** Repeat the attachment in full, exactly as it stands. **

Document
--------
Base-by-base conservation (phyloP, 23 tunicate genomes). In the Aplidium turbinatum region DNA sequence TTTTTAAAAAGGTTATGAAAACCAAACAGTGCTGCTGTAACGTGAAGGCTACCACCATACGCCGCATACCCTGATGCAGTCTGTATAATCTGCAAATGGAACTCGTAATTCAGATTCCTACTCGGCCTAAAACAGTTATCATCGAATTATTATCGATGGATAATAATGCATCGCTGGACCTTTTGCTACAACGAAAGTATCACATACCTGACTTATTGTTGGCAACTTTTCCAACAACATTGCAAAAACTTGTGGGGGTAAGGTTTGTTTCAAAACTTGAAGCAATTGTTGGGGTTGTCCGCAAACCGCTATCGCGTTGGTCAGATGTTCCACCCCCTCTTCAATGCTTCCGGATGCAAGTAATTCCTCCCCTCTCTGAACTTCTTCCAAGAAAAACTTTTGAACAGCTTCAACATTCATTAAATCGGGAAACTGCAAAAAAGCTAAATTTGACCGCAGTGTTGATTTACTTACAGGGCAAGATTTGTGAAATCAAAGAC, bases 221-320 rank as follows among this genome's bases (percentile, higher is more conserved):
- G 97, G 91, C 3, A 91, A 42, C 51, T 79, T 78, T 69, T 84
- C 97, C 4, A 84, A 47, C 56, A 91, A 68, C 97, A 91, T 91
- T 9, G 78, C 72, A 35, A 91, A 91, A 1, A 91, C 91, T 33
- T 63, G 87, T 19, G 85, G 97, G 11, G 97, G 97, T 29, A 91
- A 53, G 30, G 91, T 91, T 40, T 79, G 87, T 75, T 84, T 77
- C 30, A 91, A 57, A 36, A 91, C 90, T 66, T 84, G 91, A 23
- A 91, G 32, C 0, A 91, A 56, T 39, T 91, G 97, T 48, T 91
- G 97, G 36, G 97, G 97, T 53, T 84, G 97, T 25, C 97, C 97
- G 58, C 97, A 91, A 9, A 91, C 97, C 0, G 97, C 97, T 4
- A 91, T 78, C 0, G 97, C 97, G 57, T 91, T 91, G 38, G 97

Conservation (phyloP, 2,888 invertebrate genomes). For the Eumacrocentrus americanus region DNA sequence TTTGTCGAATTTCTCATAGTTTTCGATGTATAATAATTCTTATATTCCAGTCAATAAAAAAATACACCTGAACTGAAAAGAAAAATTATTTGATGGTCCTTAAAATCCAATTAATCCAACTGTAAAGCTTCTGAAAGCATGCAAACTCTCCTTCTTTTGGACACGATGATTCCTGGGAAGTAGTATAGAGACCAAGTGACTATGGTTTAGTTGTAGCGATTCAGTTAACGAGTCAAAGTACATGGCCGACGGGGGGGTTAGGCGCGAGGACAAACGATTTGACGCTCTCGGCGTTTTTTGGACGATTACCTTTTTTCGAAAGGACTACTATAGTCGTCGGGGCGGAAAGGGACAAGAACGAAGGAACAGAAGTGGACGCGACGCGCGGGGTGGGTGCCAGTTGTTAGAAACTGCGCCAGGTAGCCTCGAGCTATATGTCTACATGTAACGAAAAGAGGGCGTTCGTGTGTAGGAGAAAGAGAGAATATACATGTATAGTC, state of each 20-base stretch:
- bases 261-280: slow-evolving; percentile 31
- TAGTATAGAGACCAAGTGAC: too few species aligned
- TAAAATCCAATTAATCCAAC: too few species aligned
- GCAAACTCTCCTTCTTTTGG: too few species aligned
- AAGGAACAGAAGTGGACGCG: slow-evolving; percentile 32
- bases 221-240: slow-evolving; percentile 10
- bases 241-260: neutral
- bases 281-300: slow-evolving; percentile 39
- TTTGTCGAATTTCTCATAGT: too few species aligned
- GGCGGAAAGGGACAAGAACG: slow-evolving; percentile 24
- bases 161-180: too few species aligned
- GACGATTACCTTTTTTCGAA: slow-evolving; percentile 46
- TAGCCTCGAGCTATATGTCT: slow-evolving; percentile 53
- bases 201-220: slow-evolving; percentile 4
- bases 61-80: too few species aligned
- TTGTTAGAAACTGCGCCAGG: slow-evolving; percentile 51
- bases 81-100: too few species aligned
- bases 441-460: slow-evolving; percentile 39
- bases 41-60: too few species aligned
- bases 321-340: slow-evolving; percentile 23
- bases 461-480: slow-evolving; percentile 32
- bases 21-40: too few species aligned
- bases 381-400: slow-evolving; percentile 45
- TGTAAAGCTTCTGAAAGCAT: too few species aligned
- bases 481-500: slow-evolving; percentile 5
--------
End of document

Base-by-base conservation (phyloP, 23 tunicate genomes). In the Aplidium turbinatum region DNA sequence TTTTTAAAAAGGTTATGAAAACCAAACAGTGCTGCTGTAACGTGAAGGCTACCACCATACGCCGCATACCCTGATGCAGTCTGTATAATCTGCAAATGGAACTCGTAATTCAGATTCCTACTCGGCCTAAAACAGTTATCATCGAATTATTATCGATGGATAATAATGCATCGCTGGACCTTTTGCTACAACGAAAGTATCACATACCTGACTTATTGTTGGCAACTTTTCCAACAACATTGCAAAAACTTGTGGGGGTAAGGTTTGTTTCAAAACTTGAAGCAATTGTTGGGGTTGTCCGCAAACCGCTATCGCGTTGGTCAGATGTTCCACCCCCTCTTCAATGCTTCCGGATGCAAGTAATTCCTCCCCTCTCTGAACTTCTTCCAAGAAAAACTTTTGAACAGCTTCAACATTCATTAAATCGGGAAACTGCAAAAAAGCTAAATTTGACCGCAGTGTTGATTTACTTACAGGGCAAGATTTGTGAAATCAAAGAC, bases 221-320 rank as follows among this genome's bases (percentile, higher is more conserved):
- G 97, G 91, C 3, A 91, A 42, C 51, T 79, T 78, T 69, T 84
- C 97, C 4, A 84, A 47, C 56, A 91, A 68, C 97, A 91, T 91
- T 9, G 78, C 72, A 35, A 91, A 91, A 1, A 91, C 91, T 33
- T 63, G 87, T 19, G 85, G 97, G 11, G 97, G 97, T 29, A 91
- A 53, G 30, G 91, T 91, T 40, T 79, G 87, T 75, T 84, T 77
- C 30, A 91, A 57, A 36, A 91, C 90, T 66, T 84, G 91, A 23
- A 91, G 32, C 0, A 91, A 56, T 39, T 91, G 97, T 48, T 91
- G 97, G 36, G 97, G 97, T 53, T 84, G 97, T 25, C 97, C 97
- G 58, C 97, A 91, A 9, A 91, C 97, C 0, G 97, C 97, T 4
- A 91, T 78, C 0, G 97, C 97, G 57, T 91, T 91, G 38, G 97

Conservation (phyloP, 2,888 invertebrate genomes). For the Eumacrocentrus americanus region DNA sequence TTTGTCGAATTTCTCATAGTTTTCGATGTATAATAATTCTTATATTCCAGTCAATAAAAAAATACACCTGAACTGAAAAGAAAAATTATTTGATGGTCCTTAAAATCCAATTAATCCAACTGTAAAGCTTCTGAAAGCATGCAAACTCTCCTTCTTTTGGACACGATGATTCCTGGGAAGTAGTATAGAGACCAAGTGACTATGGTTTAGTTGTAGCGATTCAGTTAACGAGTCAAAGTACATGGCCGACGGGGGGGTTAGGCGCGAGGACAAACGATTTGACGCTCTCGGCGTTTTTTGGACGATTACCTTTTTTCGAAAGGACTACTATAGTCGTCGGGGCGGAAAGGGACAAGAACGAAGGAACAGAAGTGGACGCGACGCGCGGGGTGGGTGCCAGTTGTTAGAAACTGCGCCAGGTAGCCTCGAGCTATATGTCTACATGTAACGAAAAGAGGGCGTTCGTGTGTAGGAGAAAGAGAGAATATACATGTATAGTC, state of each 20-base stretch:
- bases 261-280: slow-evolving; percentile 31
- TAGTATAGAGACCAAGTGAC: too few species aligned
- TAAAATCCAATTAATCCAAC: too few species aligned
- GCAAACTCTCCTTCTTTTGG: too few species aligned
- AAGGAACAGAAGTGGACGCG: slow-evolving; percentile 32
- bases 221-240: slow-evolving; percentile 10
- bases 241-260: neutral
- bases 281-300: slow-evolving; percentile 39
- TTTGTCGAATTTCTCATAGT: too few species aligned
- GGCGGAAAGGGACAAGAACG: slow-evolving; percentile 24
- bases 161-180: too few species aligned
- GACGATTACCTTTTTTCGAA: slow-evolving; percentile 46
- TAGCCTCGAGCTATATGTCT: slow-evolving; percentile 53
- bases 201-220: slow-evolving; percentile 4
- bases 61-80: too few species aligned
- TTGTTAGAAACTGCGCCAGG: slow-evolving; percentile 51
- bases 81-100: too few species aligned
- bases 441-460: slow-evolving; percentile 39
- bases 41-60: too few species aligned
- bases 321-340: slow-evolving; percentile 23
- bases 461-480: slow-evolving; percentile 32
- bases 21-40: too few species aligned
- bases 381-400: slow-evolving; percentile 45
- TGTAAAGCTTCTGAAAGCAT: too few species aligned
- bases 481-500: slow-evolving; percentile 5